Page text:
Branson Stands Against Injustice, Discrimination, and Inequity
A Letter to the Branson Community from Chris Mazzola and Claudia Lewis:
We write to you today not just in our roles as Head of School and Board Chair, but also as committed members of Branson's "beloved community" – to use Dr. Martin Luther King's phrase calling for a society based on justice, equal opportunity, and love for our fellow human beings. In the wake of the killings of George Floyd, Ahmaud Arbery, Breonna Taylor – and too many others before them – we recognize the layers of pain, anger, and sadness present within our community.
First and foremost, our love, support, and solidarity goes out to the African American and Black members of the Branson community, past and present, who are uniquely impacted by these events. We stand with you in support of social justice, equity, and human dignity, and we reject racism and violence in all of its forms. We honor your strength and grace in the midst of this trauma.
Internal Server Error
The server encountered an internal error and was unable to complete your request. Either the server is overloaded or there is an error in the application.
The only way we will turn the dial and create the society – or even the Branson community – that we wish for is to name, object to, and take action against injustice, discrimination, and inequity. By staying silent, we enable injustice and hatred to prevail. If we are to actually teach our students to be better humans and to create a better world, we all must engage in the honest examination and dialogue that will enable our students to become agents of change and healing.
Discrimination, racism, violence, and hatred have no place in the beloved community we are working to build and sustain at Branson, and neither does silence in the face of oppression and injustice. There is work to do and there are difficult conversations to be had, but we are here to join each of you in that endeavor. As a school and place of learning committed to excellence, we have the resources and wherewithal to take on these conversations, but it will take the resolve, strength, and desire of every member for such conversations to inspire real change.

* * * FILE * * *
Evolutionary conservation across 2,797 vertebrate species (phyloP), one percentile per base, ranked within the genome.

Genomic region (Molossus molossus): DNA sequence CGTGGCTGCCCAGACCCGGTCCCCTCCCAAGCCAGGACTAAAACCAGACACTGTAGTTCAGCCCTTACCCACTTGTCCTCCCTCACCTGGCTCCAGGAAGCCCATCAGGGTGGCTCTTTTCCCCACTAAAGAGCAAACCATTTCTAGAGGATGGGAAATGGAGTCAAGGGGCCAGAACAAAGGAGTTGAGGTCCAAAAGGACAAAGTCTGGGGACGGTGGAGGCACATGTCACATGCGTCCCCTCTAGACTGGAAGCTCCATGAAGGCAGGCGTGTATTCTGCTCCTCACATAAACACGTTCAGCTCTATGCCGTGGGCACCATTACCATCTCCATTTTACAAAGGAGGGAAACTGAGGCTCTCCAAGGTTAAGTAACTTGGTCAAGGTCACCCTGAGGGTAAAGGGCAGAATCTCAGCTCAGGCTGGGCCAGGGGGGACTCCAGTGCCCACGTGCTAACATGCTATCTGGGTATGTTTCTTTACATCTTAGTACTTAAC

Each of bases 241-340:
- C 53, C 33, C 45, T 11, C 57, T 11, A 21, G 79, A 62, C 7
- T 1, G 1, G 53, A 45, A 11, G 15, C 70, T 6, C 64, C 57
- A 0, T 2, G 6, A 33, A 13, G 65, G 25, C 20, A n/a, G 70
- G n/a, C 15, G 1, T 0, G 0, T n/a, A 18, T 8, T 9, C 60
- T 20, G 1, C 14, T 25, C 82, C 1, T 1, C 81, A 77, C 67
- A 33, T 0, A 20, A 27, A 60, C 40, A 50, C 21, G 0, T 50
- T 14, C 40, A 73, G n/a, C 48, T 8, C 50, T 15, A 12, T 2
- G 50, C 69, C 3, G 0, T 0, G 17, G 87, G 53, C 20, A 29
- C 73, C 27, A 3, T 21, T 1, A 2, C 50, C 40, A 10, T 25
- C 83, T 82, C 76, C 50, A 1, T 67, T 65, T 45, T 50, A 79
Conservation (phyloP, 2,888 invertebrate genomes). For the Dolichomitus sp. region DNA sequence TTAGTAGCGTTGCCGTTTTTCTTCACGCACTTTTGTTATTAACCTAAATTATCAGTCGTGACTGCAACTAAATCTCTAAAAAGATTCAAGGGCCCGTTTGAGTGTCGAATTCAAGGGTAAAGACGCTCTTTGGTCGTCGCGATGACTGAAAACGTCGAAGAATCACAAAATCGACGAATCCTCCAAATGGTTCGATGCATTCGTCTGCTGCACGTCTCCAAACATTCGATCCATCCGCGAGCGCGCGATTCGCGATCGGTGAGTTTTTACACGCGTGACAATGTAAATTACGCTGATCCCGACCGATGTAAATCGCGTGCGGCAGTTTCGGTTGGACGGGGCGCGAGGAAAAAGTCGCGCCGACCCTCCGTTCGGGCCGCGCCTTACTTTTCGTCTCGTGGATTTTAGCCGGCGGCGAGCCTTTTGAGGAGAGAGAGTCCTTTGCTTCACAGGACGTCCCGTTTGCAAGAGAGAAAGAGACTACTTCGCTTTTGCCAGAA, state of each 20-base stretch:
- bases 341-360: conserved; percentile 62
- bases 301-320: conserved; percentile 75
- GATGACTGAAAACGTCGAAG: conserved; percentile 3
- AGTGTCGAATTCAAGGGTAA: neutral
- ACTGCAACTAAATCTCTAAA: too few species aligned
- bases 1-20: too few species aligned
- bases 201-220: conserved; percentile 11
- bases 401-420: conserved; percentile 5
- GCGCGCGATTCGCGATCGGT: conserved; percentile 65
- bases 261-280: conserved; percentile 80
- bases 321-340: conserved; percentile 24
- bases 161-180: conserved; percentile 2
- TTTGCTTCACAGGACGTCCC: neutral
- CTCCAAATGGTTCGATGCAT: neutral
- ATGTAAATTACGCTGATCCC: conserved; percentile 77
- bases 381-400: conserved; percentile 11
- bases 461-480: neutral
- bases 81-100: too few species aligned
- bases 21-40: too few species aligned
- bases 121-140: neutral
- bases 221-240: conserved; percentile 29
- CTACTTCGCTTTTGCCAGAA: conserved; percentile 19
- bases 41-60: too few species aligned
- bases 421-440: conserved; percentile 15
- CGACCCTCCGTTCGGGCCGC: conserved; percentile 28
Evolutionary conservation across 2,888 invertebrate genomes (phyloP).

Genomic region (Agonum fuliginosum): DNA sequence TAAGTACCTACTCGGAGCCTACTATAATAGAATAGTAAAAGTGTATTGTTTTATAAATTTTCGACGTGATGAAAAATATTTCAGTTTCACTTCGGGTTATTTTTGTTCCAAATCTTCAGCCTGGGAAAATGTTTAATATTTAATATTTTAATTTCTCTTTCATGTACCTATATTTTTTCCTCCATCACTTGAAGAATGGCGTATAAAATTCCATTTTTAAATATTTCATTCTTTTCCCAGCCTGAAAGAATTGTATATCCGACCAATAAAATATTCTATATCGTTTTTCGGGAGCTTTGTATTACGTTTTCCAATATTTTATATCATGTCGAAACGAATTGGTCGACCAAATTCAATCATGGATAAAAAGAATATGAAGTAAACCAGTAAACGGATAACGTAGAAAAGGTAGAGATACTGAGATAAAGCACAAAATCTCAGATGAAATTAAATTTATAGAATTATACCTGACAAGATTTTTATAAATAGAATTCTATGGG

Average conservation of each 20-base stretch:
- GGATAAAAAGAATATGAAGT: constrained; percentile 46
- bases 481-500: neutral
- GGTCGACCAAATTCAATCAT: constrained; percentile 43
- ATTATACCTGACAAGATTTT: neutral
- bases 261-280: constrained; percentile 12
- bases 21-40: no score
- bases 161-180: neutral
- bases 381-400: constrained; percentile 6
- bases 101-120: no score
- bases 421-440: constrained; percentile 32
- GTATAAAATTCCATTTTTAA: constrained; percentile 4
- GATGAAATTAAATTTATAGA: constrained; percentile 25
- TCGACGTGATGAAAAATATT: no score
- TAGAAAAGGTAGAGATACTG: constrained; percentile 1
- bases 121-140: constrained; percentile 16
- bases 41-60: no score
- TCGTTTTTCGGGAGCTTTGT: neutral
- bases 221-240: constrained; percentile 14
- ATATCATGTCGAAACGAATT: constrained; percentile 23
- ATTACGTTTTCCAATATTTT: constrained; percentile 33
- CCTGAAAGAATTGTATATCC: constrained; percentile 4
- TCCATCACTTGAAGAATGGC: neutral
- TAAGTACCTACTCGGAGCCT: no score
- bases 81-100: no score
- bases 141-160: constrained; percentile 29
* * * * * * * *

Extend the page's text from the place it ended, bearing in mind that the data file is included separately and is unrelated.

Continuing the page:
Transformation will only come with love, understanding, and a commitment from our hearts to do better and be better. Antoine de Saint-Exupéry, author of The Little Prince, once wrote, "It is only with the heart that one can see rightly, what is essential is invisible to the eye." Humans are at their best when we act from the heart, because from our hearts come empathy, understanding, care, and love.
The purpose of a Branson education is not solely to catalyze the brilliance and potential of each student, but also to realize the common bond we have with each other in working to create a beloved community. Let this be the beginning of a deeper commitment to meaningful dialogue and to confronting racial inequities in our school and beyond our gates.
Christina K. Mazzola